When cross-cultural kids are rejected by their own family

From this side of the ocean, I don’t have a chip on my shoulder. Those little moments of laughter or mimicking or side comments are natural and usually not out of a mean, mocking spirit. Perhaps it’s more a reaction to what a normal monocultural ought to look like. Or, out of this strange place of familiar-unfamiliar, as if to say:

I remember what those kids sounded like before but they sure sound different today, and I feel uncomfortable. I remember when they played games similar to my childhood, and now I feel judged for the life I lead, as if it wasn’t good enough for them. They were more like my life before, and I miss what we once had.

Please know that their world is not a judgment of your life. Sure, they don’t fit your paradigm, and this may bring up a host of emotions within you. Those certainly deserve to be processed with skilled professionals. Skilled professionals – because our children are not the right people to carry your pain and frustration.

Unfiltered, your laughter or side comments or untactful gifts reminding them of what they should be according to so-called normal standards all build that wall of rejection towards them. One day, the moments TCKs were rejected by their own family will become just another source of grief the Third Culture Kid in your life will carry around, trying so hard to make sense of his world.

What an honor to guest post on the MKB website this month on the subject of Third Culture Kids. You can read the whole article on MulticulturalKidBlogs.com here.



3 thoughts on “When cross-cultural kids are rejected by their own family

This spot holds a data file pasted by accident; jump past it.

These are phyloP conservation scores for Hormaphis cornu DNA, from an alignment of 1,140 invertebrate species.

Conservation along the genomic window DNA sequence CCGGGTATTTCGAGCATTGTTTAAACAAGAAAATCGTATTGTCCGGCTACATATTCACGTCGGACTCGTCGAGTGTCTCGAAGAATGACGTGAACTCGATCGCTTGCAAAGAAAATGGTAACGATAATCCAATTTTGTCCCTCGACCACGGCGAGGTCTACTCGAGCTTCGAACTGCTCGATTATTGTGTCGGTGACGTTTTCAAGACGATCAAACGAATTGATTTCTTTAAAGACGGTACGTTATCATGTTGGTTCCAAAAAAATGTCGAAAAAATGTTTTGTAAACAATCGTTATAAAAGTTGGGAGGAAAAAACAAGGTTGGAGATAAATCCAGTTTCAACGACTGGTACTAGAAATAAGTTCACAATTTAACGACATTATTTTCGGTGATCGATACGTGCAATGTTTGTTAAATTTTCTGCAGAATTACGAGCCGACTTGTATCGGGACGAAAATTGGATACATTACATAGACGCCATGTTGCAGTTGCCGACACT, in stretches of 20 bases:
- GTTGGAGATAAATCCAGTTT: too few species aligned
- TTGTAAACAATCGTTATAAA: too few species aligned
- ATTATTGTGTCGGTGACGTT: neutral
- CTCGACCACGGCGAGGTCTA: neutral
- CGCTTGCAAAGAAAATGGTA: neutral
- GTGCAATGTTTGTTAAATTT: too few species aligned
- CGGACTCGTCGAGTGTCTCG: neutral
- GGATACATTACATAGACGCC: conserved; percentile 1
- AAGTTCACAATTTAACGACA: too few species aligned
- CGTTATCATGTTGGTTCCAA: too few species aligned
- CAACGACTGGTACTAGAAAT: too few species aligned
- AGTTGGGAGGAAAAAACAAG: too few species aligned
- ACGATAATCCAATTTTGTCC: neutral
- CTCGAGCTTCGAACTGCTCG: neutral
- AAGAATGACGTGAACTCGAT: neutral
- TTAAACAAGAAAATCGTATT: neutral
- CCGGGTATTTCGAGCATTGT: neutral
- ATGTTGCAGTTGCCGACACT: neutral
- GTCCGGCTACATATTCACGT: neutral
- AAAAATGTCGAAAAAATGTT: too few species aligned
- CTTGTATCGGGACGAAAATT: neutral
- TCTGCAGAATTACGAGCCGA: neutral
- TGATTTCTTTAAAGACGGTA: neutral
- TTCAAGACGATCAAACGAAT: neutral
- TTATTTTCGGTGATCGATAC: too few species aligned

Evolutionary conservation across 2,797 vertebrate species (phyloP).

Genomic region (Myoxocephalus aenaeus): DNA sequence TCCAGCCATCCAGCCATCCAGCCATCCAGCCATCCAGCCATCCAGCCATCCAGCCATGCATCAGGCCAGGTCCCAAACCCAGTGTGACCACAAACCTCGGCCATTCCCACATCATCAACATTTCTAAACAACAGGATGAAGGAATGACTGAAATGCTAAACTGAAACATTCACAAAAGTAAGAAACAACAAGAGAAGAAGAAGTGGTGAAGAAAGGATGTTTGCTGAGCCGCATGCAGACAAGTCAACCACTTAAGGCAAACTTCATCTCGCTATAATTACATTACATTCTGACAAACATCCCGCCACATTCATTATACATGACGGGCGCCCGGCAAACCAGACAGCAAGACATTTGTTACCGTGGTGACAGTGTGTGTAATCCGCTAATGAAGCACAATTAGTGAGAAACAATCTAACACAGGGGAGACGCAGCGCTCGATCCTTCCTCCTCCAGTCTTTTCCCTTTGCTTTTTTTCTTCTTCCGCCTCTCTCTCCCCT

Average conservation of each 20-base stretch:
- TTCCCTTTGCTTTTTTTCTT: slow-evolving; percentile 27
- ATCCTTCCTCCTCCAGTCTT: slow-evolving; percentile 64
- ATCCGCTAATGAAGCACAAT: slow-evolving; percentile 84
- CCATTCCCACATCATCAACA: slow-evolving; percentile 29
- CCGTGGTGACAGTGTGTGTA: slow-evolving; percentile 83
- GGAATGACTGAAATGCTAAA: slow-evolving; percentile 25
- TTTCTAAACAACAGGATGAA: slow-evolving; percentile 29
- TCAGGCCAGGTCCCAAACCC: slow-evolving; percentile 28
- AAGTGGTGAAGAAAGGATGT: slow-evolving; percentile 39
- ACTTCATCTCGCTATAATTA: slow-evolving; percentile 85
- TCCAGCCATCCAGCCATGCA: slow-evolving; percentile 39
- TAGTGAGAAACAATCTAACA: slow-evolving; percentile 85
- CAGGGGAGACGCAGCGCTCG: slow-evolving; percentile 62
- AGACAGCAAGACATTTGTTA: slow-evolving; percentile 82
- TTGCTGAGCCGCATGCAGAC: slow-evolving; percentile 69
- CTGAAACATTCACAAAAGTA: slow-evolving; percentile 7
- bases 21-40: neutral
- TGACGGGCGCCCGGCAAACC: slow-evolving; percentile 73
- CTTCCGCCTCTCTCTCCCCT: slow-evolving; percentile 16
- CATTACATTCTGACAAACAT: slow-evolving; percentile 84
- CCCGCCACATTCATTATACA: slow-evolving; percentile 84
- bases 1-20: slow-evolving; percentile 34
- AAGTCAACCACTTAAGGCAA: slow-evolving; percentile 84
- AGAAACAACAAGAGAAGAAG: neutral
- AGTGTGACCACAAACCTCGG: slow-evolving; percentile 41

1. I kind of chuckled at your comments about “ deserve to be processed by a skilled professional “ and shared with my husband as he was raised in a third world country and I knew his grandparent had difficulty with it. His perspective humbled me. He said ,” yes. My dad parents stopped having contact with us and we didn’t really have a relationship with them, but it was understandable. They had no frame of reference. They grew up in a small town with no exposure to the outside world. How could they understand? That conversation seems totally appropriate. They just miss them. “ WOW , I thought. I guess he turned out ok ? one of the things I’ve been learning as a coach is how to ‘ get off of my map’ and onto someone else’s. To try and see what it’s like to step into and live in their world. What do they feel? Just like traveling and living in a foreign country and how open you probably are to being curious about their culture .. If we can learn to take on that same curiosity with our relationships, especially the people we are struggling to understand , what opens up from that place? I’m learning to shift from judgement to curiosity and compassion by pausing when I’m perplexed by their behavior, placing a finger alongside my chin and saying, “ I wonder?”

    Believe me , I don’t always do so well at this, but it’s beginning to shift my relationship with my parents.
    Hang in there!

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